Day Two in Ottawa began with a chai tea latte from the Starbucks in the hotel. With beverage in hand and after our morning group huddle, it was time to head over to the Sir John A. Macdonald Building. More airport-type security greeted us and within a few minutes we were seated and ready for our first session to begin.
As we were in Ottawa to learn about our country’s Parliament, how it works and where it all began, it only made sense that we would study the formation of the Constitution. Carissma Dean, Professor of Law for the University of Ottawa, spoke passionately about this said document. She made it interesting and the ninety minutes she spent with us felt meaningful. From Federalism to the legislative process to the Supreme Court to what Parliament is and isn’t, I sat intrigued. Notes were taken and photos of slides were saved to my phone. The Constitution is a document that has both written and unwritten parts (conventions and norms). It has obstacles, barriers, and is a Canadian document that isn’t perfect. Carissma Dean motivated me to want to learn more about our Constitution. Perhaps I will save it for some light reading next summer.
A panel of MP’s from all parties met us to answer our questions and share their concerns. They were honest in their differing responses. And even if my political views didn’t mesh with theirs, it was clear they were passionate about their constituencies and those within it they serve.
An optional tour was offered in the evening and I couldn’t resist visiting the building that first housed the offices of Sir John A Macdonald, Governor Generals, and many other early Parliamentarians. The East Block is known to be haunted and as we walked around it we looked for evidence of ghosts…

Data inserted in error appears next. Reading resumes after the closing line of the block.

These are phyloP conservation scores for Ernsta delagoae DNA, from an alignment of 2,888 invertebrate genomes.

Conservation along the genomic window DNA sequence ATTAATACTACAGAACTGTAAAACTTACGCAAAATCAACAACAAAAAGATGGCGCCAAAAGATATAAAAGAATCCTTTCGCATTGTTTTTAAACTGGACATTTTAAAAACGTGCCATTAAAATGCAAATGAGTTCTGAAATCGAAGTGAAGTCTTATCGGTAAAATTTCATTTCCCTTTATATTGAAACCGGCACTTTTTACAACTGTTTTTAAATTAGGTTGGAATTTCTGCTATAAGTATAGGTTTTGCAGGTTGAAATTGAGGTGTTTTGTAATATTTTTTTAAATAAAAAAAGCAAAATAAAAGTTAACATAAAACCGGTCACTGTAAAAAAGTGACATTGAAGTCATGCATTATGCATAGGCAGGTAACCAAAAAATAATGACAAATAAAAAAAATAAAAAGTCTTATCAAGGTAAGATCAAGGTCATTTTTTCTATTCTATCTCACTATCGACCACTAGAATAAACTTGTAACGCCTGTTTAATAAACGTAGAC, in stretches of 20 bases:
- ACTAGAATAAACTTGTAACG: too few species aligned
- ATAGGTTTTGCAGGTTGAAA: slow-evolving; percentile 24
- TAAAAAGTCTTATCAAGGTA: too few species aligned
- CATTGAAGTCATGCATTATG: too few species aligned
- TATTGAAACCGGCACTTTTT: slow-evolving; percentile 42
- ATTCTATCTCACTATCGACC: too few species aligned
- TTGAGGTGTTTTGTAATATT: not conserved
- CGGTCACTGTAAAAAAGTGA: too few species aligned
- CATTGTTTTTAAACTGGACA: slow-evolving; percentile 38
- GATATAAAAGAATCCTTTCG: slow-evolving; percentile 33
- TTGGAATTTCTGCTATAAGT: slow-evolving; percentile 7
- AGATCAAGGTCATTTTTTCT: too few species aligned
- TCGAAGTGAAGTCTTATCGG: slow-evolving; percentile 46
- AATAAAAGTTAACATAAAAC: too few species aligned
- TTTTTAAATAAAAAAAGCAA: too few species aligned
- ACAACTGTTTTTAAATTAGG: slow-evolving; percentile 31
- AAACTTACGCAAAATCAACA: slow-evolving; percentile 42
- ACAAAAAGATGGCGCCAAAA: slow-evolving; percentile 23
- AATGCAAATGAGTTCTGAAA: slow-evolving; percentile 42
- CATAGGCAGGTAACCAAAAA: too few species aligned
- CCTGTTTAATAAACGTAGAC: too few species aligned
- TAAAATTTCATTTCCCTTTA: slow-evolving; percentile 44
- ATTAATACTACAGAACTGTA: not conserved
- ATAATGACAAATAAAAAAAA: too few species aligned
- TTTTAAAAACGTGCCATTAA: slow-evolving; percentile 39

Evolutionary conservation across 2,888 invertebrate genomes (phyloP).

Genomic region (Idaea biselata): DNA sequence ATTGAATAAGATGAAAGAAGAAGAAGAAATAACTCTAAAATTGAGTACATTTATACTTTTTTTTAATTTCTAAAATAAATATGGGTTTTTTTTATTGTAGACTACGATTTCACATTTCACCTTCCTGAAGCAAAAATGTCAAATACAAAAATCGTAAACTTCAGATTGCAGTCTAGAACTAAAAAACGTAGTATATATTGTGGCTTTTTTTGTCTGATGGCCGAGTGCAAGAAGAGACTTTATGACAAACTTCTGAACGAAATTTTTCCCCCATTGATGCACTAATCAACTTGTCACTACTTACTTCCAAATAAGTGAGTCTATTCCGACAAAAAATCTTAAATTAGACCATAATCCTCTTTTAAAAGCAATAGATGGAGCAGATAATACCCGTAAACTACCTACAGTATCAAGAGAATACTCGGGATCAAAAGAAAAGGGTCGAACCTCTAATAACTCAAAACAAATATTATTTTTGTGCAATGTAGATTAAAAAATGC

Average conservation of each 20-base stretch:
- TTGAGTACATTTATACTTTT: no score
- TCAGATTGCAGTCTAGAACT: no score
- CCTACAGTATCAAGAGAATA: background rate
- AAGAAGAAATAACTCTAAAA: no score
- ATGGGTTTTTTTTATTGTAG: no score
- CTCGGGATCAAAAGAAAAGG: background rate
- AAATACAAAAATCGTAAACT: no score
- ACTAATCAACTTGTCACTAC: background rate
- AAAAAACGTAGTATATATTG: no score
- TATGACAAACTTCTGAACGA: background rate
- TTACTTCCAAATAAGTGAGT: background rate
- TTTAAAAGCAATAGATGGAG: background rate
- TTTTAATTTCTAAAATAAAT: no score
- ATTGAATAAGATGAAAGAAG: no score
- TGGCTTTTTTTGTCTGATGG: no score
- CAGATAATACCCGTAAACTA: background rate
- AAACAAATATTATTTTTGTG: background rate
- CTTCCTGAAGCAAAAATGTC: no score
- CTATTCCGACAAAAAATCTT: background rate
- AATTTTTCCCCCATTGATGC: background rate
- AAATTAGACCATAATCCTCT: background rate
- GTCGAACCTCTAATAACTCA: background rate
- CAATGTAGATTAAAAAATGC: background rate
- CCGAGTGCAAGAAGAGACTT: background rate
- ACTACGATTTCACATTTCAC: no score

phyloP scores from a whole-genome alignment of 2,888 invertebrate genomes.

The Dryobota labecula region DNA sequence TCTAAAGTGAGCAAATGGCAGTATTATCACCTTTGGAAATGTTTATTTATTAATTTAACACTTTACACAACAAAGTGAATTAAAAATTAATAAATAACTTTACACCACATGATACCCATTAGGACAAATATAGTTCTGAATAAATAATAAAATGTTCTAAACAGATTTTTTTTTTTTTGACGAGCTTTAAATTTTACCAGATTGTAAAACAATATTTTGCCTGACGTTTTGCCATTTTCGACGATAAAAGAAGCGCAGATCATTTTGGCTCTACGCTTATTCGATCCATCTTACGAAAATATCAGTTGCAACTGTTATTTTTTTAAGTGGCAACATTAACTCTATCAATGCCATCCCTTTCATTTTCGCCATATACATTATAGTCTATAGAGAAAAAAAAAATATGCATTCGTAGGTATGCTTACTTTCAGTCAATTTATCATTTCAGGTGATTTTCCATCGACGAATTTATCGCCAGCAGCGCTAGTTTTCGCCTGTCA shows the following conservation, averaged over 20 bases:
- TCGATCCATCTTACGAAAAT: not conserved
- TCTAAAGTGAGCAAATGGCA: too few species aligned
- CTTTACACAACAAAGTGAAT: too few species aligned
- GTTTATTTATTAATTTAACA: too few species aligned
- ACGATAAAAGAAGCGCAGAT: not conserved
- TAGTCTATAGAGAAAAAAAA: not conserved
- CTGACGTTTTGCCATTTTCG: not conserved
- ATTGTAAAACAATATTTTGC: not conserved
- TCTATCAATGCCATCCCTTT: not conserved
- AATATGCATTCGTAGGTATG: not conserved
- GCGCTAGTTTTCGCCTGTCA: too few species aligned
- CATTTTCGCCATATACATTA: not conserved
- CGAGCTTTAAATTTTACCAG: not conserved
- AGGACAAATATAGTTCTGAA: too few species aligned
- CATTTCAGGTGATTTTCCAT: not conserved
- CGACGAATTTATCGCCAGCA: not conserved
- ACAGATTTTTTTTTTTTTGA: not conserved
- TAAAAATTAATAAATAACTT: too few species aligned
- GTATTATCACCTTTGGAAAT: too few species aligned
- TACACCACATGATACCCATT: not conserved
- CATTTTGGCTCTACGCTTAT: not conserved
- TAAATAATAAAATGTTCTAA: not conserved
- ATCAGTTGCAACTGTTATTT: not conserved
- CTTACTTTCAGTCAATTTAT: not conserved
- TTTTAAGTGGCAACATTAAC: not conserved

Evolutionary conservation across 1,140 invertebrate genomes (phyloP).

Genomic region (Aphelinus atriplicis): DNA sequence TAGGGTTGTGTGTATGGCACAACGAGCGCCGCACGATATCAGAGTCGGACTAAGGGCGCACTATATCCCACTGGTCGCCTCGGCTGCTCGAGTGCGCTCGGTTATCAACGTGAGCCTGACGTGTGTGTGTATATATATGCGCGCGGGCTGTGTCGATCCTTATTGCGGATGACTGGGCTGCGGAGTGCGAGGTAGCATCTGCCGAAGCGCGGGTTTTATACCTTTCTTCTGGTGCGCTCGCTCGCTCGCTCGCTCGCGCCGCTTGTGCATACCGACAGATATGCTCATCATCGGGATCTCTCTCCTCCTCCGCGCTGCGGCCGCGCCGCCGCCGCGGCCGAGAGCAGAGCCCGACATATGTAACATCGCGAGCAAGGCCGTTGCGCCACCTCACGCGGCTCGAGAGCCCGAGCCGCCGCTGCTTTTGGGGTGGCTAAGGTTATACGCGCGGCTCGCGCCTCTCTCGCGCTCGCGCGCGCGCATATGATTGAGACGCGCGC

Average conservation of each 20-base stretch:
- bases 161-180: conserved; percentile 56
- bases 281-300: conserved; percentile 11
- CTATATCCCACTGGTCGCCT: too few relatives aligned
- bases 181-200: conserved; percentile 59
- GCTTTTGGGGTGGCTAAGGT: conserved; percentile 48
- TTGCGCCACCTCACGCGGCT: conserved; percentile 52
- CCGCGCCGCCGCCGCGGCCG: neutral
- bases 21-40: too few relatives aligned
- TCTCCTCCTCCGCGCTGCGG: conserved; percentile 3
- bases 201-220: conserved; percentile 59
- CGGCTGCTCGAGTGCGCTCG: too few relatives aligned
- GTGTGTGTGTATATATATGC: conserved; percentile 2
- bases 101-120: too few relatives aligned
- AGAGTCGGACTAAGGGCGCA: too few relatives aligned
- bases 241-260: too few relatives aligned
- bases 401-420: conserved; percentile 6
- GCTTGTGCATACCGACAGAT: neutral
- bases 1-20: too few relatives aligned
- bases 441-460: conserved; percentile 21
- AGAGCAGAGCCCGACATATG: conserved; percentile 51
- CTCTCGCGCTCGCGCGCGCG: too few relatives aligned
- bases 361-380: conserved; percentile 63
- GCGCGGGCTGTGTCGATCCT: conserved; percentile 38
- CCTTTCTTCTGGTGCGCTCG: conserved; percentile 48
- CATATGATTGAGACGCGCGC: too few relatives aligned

It was exciting to be in the rooms where history was written and where thoughts were gathered. Thoughts that developed a way of thinking many disagree with now – but for the time – it was what the leaders in Parliament felt they should do. We stood in the office of Canada’s first Prime Minister Sir John A, Macdonald. A room with quit a bit of history. A room where Sir John A Macdonald spent many days on bed rest and was told by his doctor not to move when he was sick. A room that no other prime minister used when he passed away simply out of respect.
The original office of the Governor General welcomes you with its bright colours and comes complete with a fireplace and teapot. It is not used now and was furnished to make it look like it did in 1867. This room was used for meetings, for business, and is still the property of the current Governor General. However, it hasn’t been used as such for many years. My mind went crazy thinking of a time when Vincent Massey would have sat here. Or perhaps touring this room with Michaëlle Jean. Oh the possibilities!
Our final stop was to visit a room that was used for private conversations. It wasn’t the conversation content that had me curious; it was the placement of the room. This room was placed in this very spot, to allow the Governor General to look out upon the grounds to supervise Canada’s Militia. Back then there weren’t enough guns for each solider to practice with so instead they used brooms!
Throughout the tour, I didn’t see any ghosts but a door did open on its own. No orbs or images of floating sheets appeared when I looked at my photos later on that night. However, I did have chills with every step I took up the stairs and every time I thought about those early Parliamentary days.